Post by Suffolkbrewer » Wed Nov 07, 2018 9:32 pm

Thanks Jim

It was sitting at 10C and 15 psi for a good few hours

Secla
Lost in an Alcoholic Haze
Posts: 604
Joined: Thu Dec 04, 2008 1:26 am

Re: Force Carbination

Post by Secla » Thu Nov 08, 2018 12:51 am

The set and forget method take a lot longer than a few hours, probably more like a week !
If you sure theirs no leak from the keg you could try the rolling method for a bit longer just be careful not to overcarb

gregles
Steady Drinker
Posts: 39
Joined: Thu Jun 18, 2015 7:03 am

Re: Force Carbination

Post by gregles » Thu Nov 08, 2018 5:47 am

Stick it on the gas for 24 hours at 30psi. Job done.

Suffolkbrewer
Tippler
Posts: 10
Joined: Sat Oct 20, 2018 3:47 pm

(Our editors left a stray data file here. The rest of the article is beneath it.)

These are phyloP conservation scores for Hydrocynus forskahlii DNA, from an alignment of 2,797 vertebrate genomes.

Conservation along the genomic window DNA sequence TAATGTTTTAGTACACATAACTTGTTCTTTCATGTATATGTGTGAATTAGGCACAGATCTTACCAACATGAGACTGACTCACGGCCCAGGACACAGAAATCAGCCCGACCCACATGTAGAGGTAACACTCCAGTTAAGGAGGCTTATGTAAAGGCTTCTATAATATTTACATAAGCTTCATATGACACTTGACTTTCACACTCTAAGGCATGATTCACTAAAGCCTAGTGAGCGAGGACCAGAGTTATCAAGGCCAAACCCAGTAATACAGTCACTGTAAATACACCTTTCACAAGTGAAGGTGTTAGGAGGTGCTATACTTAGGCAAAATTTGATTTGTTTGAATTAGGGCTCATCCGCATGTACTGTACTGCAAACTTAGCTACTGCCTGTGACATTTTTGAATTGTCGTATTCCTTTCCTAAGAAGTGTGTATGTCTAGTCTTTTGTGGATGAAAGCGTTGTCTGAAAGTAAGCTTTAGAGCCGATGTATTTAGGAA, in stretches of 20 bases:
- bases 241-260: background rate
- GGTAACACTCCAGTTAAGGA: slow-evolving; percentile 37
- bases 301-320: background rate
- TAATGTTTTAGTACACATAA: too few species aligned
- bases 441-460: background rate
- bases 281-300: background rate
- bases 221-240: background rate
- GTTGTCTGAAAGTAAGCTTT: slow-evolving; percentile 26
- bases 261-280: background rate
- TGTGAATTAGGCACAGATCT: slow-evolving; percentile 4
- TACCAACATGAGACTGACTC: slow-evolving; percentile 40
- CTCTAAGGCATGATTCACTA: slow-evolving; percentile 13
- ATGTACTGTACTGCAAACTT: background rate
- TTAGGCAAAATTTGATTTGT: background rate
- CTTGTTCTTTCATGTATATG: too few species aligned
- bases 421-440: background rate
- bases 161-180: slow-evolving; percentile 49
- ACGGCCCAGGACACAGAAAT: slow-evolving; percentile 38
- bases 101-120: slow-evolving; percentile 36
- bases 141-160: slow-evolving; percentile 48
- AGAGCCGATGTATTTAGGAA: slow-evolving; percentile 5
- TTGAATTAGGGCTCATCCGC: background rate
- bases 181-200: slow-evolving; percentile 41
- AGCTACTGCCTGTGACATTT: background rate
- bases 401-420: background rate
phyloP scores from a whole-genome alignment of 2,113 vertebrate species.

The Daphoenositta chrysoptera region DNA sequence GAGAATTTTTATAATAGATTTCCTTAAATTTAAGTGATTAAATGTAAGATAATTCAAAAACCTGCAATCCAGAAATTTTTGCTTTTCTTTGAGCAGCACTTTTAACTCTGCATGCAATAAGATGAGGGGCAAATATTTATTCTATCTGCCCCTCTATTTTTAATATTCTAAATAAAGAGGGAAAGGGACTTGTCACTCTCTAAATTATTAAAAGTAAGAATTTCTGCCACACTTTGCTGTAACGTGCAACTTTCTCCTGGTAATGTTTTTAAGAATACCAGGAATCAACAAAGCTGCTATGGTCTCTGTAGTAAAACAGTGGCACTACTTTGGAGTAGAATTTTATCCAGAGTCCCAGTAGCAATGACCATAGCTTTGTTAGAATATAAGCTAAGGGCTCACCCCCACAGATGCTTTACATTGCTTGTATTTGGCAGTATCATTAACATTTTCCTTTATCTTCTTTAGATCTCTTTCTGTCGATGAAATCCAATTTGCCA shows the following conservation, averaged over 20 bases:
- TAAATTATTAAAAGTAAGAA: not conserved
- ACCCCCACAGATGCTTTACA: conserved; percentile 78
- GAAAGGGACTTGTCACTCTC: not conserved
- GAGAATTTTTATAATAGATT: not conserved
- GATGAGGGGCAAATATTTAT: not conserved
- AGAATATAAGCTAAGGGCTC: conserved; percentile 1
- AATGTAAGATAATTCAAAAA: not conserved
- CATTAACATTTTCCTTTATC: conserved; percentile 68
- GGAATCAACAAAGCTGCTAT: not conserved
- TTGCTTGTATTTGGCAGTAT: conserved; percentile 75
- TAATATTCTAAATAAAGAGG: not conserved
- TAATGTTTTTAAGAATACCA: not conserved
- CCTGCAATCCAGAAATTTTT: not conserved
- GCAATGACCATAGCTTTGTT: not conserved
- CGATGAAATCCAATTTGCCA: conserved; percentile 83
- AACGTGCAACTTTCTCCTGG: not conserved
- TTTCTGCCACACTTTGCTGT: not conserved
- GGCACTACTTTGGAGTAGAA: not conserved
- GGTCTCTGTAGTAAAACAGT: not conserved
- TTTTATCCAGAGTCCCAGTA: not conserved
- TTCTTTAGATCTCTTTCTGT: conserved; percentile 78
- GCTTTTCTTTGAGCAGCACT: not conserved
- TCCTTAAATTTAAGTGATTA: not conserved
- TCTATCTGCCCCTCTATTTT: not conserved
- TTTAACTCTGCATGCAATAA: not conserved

Re: Force Carbination

Post by Suffolkbrewer » Thu Nov 08, 2018 6:36 am

Thanks everyone

I've checked and no leaks and put it on at 30 psi last night. Will check when i get in later if uts carbonated.

Thanks

User avatar
LeeH
Under the Table
Posts: 1363
Joined: Wed Jan 11, 2012 9:42 pm
Location: North Lincs
Contact:

Re: Force Carbination

Post by LeeH » Thu Nov 08, 2018 2:09 pm

One week at serving pressure is the better way IMO.

You get the correct carbonation and gives the beer time to settle and condition.
To monitor my latest fermentation 27/10 click here
To view my new AG build click here
Keg 1: Berliner Weisse
Keg 2: APA
Keg 3: Stout (Nitro)
Keg 4: Empty

User avatar
Jim
Site Admin
Posts: 9705
Joined: Sun Aug 22, 2004 1:00 pm
Location: Washington, UK

Re: Force Carbination

Post by Jim » Thu Nov 08, 2018 2:16 pm

Suffolkbrewer wrote:
Wed Nov 07, 2018 9:32 pm